a. Adopt professional Codes of Practice,followingapublic consultation involving journalists’ and editors’ associations, media unions and civil society.
b. Monitor theperformanceofmedia outletstoensureduecompliancewith the Codes of Practice.
c. Hold inquiries into alleged violations of theCodes of Practicebased on complaints or the monitoring ofthe Council,and issuedecisions.
d. Conduct public consultationstoassess thepublicperception ofmedia outlets’ compliancewith the Codes of Practice.
e. Maintain a database of information on registered media entities.
f. Co-operate with or undertaketrainingandeducational activities, including by producing trainingmaterials on the effective implementation oftheCodes of Practice.
g. Exercise powers which are similar to those wielded by the Right to Information Commission in terms of conducting inquiries, with provisions for appeals to the courts against the Council's decisions.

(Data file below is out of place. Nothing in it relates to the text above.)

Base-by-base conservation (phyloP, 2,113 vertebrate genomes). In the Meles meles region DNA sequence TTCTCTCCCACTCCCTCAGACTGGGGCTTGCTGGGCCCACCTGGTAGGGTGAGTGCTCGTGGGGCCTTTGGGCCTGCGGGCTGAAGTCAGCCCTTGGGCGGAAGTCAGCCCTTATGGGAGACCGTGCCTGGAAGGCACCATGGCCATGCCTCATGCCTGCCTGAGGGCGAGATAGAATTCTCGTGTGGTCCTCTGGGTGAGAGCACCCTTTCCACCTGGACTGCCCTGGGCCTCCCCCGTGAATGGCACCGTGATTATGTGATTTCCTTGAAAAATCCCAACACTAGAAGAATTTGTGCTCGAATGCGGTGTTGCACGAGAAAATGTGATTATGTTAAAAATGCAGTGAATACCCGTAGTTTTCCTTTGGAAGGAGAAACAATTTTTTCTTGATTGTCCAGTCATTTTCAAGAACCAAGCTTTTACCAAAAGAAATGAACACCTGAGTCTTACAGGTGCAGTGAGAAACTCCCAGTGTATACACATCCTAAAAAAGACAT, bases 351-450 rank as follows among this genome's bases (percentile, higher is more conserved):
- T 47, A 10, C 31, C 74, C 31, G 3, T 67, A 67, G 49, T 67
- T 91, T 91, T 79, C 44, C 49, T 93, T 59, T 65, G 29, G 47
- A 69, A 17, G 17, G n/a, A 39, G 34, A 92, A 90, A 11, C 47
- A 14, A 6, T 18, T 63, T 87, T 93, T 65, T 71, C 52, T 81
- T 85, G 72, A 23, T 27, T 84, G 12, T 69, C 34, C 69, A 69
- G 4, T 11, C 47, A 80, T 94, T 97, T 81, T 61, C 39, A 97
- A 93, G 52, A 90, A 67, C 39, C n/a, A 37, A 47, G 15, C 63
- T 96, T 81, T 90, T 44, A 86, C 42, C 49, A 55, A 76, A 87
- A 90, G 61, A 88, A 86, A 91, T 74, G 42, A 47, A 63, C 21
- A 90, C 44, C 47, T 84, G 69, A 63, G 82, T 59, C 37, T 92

h. In terms of sanctions, the Council will have the power to issue warnings to media outlets and to order amedia outlet to publish or broadcast the Council’s decision in the manner prescribed bytheCouncil.
i. Mediate between employersand employees ofmedia outlets in relation to disputes concerningtheenforcement of theCodesof Practice.
The proposed legislation will be applicable to all print and broadcast media outlets, as well as to online media outlets which formally agree to comply with the Codes of Practice.
It shall be an offence for any media outlet to refuse to comply with or to give effect to a decision of the Council, which may be punished by the imposition of a fine after a summary trial before a court of law. Similarly, obstructing the legitimate collection of news and information by a journalist, forcing a journalist to disclose a confidential source of information or discriminating against a journalist who refuses to violate the Codes of Practice will be offenses.
The government invites media organisations, owners and publishers associations, journalists’ unions and associations, civil society organisations and members of the public to express their views on this proposal. Please send your views in writing to the address given below before 31st December 2016.
Director General – Government Information Department
(On behalf of the Secretary to Ministry of Parliamentary Affairs and Mass Media)
No 163, Kirulapana Mawatha,
November 23, 2016